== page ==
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Three-legged bear released into the wild spotted alive and well on camera

09 January 2018

One year since moon bear juvenile Rainbow was released into the wild after having an injured limb amputated, she is seen looking healthier than ever.

Just fifteen seconds of grainy footage was all it took to ease fears for rescued moon bear Rainbow.

Having been caught in a snare in the wild in 2016, the juvenile bear was rescued from a protected area in China’s Sichuan province by Animals Asia and taken to our China sanctuary for surgery.

Her paw was badly infected and damaged

After her infected front right limb had to be amputated, both domestic and global experts were in agreement that Rainbow should be returned to the wild.

But just as she was about to be released, the GPS locator malfunctioned and had to be removed.

Rainbow was released successfully into the mountainous area she had always called home, but without a tracking device her anxious rescuers would have no way of knowing how she would cope with a missing limb.

That changed when a camera trap set up by local rangers caught 15 seconds of footage showing a healthy, three-legged moon bear juvenile foraging in the area.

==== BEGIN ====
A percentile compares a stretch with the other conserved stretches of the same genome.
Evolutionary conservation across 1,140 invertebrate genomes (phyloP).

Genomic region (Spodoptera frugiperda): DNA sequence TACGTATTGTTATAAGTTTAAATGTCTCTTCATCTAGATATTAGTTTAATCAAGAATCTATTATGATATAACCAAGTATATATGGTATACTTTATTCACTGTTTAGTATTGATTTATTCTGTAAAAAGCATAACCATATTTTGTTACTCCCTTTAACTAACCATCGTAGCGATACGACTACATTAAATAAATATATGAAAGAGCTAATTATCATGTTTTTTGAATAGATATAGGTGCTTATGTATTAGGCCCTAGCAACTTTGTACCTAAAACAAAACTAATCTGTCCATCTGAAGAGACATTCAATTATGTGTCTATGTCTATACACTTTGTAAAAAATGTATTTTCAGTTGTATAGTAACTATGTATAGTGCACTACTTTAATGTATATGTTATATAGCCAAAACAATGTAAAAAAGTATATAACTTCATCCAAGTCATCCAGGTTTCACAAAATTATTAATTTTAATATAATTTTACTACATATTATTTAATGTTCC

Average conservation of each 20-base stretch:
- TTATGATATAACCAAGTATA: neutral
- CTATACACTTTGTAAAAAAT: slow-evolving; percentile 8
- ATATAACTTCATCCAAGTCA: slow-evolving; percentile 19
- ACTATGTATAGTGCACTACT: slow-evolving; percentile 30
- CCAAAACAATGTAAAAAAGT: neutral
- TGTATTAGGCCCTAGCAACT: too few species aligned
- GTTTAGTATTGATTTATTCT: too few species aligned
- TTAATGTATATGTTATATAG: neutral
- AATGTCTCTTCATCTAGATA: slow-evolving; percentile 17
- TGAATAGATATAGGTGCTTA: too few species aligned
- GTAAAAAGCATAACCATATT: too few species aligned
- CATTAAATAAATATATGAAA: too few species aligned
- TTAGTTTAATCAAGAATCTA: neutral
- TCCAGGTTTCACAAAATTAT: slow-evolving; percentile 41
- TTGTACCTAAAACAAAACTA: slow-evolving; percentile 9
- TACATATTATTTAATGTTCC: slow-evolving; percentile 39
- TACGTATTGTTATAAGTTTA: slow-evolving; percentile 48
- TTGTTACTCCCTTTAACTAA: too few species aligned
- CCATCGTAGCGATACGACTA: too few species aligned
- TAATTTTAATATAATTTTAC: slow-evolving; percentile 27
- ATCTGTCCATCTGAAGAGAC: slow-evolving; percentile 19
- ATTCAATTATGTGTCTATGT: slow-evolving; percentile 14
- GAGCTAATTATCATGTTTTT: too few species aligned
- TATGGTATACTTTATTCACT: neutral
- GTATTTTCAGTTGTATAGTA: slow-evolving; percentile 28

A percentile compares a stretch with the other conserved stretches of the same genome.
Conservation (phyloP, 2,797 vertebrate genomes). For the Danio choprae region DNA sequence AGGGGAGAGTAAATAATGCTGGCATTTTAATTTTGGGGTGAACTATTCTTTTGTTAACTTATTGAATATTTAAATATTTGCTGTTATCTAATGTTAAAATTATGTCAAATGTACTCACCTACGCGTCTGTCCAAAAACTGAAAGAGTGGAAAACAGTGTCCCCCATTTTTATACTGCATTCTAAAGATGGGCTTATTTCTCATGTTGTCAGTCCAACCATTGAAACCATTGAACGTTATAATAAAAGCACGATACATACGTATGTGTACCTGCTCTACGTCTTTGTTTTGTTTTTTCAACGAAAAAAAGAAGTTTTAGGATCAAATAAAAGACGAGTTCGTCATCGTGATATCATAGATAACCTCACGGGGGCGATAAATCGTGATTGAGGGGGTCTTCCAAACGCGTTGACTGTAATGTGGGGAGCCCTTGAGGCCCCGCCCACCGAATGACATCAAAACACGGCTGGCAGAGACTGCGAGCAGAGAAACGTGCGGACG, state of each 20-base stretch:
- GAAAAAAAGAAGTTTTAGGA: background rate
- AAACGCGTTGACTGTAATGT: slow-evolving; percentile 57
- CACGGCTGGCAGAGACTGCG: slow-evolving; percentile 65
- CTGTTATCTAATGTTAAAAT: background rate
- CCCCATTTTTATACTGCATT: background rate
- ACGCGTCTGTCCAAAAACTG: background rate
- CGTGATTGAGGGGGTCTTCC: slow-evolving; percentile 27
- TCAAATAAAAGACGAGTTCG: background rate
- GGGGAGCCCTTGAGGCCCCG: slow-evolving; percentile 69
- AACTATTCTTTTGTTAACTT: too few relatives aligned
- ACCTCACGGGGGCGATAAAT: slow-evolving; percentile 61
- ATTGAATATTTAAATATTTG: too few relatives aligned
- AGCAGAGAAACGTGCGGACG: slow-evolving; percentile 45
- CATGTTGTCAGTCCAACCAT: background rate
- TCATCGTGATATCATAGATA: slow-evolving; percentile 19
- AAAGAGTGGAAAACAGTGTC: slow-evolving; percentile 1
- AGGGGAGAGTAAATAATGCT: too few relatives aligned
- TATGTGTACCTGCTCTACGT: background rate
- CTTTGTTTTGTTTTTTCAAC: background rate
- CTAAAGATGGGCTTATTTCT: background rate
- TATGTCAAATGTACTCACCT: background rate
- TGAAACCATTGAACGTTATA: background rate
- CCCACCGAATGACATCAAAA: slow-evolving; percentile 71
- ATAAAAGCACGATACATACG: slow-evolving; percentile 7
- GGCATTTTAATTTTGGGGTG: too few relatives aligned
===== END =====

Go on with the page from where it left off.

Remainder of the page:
Animals Asia Founder and CEO, Jill Robinson MBE said:

“The mixture of elation and relief I felt when we saw the footage was almost indescribable. Despite being unanimously advised that release was the best thing for Rainbow, without a tracking device there has always been a nagging doubt as to how she would cope.

“But when we saw the footage, it was instantly clear firstly that this was Rainbow – but also that she had recovered beautifully from the surgery. To see her back out in the wild where she belongs is just a dream come true.” 

The forestry officials who found Rainbow believe the snare which caught her was a relic from before the area became a protected reserve. Forestry staff also re-swept the area for traps before Rainbow was released and are active in prosecuting poachers operating in the mountains.

Animals Asia China Bear and Vet Team Director Nic Field, who oversaw the medical operation on Rainbow, said:

“The footage of Rainbow is short but we can clearly see she has recovered well. She is moving naturally with no signs of pain and the limb appears to have healed perfectly. Her coat and body condition indicate she is in good health. This implies she is having no problems adapting to life back in the wild, foraging for food and doing what bears do, despite her disability. For all the team involved in Rainbow’s rescue and rehabilitation, this sighting is a huge relief and very rewarding.”

The operation to amputate Rainbow's paw

Despite having rescued more than 600 bears – mostly from the bear bile industry – in Vietnam and China, Rainbow is the only bear Animals Asia has been able to release back into the wild.

Disabilities and disease and a variety of other social factors leave most former bile farm bears vulnerable, or even unable, to cope and survive in the wild.